Damascus: President Bashar Assad said on Thursday that Syria has delivered proposals for peace with Israel to Turkish mediators and would wait for Israel's response before holding any face-to-face negotiations.
Bashar spoke at a highly publicised tripartite summit in Damascus yesterday that brought together Bashar, Turkish Prime Minister Recep Tayyip Erdogan, Qatari Emir Shaikh Hamad Bin Khalifa Al Thani, and French President Nicolas Sarkozy.
Bashar said the document was intended to serve as a basis for direct talks and that he was waiting for a similar document setting out Israel's position. So far, negotiations have been held indirectly through Turkish mediators.
On Israel, the Syrian president cautioned that the future of negotiations depended on who becomes prime minister in Israel and whether the new leader will be committed to pursuing peace with Syria.
An Israeli official said yesterday that efforts were under way to hold a new round of indirect talks and that it was Israel's “genuine intention'' to reach an agreement. Any direct talks between the sides would have to wait until a new American administration is in place, Bashar said, acknowledging the importance of strong US backing for such an effort.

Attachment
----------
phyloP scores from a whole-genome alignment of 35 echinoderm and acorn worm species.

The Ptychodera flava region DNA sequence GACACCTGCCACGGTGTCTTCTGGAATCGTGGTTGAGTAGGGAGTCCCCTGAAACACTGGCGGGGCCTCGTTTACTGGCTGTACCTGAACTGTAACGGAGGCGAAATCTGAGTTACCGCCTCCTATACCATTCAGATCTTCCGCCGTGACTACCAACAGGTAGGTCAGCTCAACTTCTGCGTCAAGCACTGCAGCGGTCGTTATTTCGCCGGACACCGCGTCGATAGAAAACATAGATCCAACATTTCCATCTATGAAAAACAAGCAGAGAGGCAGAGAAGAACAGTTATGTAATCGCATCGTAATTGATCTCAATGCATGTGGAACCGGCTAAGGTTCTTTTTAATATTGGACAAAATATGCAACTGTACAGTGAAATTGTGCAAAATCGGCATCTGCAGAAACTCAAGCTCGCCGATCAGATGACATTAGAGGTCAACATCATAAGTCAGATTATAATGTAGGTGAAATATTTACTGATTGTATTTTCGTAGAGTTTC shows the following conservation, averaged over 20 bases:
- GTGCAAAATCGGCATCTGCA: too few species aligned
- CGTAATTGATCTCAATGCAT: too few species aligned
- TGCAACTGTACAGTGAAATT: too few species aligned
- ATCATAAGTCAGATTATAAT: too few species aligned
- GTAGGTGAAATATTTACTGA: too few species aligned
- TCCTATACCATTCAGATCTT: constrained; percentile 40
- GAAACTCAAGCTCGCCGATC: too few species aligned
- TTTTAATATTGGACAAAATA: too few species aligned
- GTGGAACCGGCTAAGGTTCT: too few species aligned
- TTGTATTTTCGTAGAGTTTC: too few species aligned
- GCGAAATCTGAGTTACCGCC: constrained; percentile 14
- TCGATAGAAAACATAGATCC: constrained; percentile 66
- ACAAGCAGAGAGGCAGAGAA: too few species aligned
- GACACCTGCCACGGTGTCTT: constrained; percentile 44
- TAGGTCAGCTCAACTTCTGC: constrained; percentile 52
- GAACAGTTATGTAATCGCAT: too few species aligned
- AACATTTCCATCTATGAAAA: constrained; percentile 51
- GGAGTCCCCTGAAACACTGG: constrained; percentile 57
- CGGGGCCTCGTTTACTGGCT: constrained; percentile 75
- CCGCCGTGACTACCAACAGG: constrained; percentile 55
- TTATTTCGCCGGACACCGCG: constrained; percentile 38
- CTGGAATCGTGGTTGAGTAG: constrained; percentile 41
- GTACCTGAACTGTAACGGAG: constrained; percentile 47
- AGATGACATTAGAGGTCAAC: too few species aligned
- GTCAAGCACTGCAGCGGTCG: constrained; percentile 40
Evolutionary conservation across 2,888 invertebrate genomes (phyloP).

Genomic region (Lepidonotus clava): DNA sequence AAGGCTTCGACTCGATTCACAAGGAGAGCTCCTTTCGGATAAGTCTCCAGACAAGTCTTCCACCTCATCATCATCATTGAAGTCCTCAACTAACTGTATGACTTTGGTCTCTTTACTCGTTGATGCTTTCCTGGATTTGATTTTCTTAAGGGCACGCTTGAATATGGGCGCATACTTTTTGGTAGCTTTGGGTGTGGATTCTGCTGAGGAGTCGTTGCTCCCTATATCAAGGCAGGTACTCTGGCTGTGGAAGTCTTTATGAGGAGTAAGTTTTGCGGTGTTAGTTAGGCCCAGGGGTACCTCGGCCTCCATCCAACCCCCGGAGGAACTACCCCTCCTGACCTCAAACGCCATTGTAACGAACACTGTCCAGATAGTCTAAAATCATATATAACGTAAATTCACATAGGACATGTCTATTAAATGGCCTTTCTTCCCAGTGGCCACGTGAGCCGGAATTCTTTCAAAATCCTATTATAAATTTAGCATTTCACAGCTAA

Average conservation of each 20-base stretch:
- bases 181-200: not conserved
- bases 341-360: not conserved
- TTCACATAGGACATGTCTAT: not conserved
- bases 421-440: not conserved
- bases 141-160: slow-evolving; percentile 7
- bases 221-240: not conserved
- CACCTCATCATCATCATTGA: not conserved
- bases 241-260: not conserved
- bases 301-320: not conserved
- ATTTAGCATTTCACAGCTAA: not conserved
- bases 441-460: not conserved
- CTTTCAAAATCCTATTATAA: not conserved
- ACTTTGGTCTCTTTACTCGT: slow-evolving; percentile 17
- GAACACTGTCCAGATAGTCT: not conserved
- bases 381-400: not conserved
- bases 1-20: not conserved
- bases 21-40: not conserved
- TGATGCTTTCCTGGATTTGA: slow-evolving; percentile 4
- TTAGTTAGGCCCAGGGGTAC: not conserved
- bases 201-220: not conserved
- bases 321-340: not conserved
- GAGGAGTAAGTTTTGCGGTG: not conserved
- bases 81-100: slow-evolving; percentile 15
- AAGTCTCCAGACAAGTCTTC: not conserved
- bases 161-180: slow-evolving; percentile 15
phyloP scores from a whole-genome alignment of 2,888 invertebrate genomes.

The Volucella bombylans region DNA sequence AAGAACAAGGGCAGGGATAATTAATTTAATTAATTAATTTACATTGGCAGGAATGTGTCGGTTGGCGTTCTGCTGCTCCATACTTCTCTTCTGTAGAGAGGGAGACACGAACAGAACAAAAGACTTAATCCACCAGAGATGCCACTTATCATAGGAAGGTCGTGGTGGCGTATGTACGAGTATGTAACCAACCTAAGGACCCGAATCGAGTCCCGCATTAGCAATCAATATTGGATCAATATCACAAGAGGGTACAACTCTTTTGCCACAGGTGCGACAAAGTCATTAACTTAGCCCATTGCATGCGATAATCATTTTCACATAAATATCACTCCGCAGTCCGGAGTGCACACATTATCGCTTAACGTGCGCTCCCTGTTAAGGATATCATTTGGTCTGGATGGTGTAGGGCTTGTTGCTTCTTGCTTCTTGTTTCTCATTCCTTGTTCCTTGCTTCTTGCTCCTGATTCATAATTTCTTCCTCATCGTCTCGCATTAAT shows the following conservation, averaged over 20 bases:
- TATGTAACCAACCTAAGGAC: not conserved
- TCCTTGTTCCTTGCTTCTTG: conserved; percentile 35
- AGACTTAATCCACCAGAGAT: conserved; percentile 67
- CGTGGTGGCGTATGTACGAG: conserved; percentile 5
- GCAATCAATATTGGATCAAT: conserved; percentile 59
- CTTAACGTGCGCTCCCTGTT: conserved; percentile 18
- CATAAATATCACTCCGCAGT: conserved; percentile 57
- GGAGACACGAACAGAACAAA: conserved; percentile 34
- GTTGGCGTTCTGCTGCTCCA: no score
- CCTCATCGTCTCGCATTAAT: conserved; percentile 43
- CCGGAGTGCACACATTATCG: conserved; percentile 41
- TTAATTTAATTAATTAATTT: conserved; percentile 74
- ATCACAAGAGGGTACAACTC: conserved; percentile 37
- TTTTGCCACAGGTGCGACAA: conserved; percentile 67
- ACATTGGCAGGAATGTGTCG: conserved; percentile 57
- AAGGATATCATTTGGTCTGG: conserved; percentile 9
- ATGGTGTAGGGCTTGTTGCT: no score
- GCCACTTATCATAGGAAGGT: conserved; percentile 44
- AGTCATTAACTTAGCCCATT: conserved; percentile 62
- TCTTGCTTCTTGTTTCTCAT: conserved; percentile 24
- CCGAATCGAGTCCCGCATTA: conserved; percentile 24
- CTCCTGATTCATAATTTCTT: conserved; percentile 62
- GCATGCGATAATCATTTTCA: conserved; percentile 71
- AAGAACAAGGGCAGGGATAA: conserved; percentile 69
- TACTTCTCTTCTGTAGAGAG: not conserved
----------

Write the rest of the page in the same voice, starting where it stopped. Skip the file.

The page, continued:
Bashar did not disclose details of the Syrian proposals, and little information has emerged from four rounds of indirect talks with Israel over the past year.
“We are now discussing a document of ... general principles of the peace process which will be the basis for direct negotiations,'' Bashar said.
He said Syria outlined six points on the issue of the “withdrawal line,'' a reference to the extent of an Israeli withdrawal from the Golan Heights and a major sticking point over which direct negotiations collapsed in 2000.
Bashar, in separate remarks to Hezbollah's Al Manar television on Thursday, renewed his country's backing for “resistance'' groups.
“We don't see any interest in abandoning the resistance,'' he said. “Our position has always been clear. Our position toward the resistance against any occupation in Iraq, Lebanon and Palestine is firm and has not changed.''
Bashar said a fifth “decisive'' round of indirect talks with Israel in Turkey had been postponed, and said he was waiting for the Israeli political dust to settle, a reference to Ehud Olmert's resignation.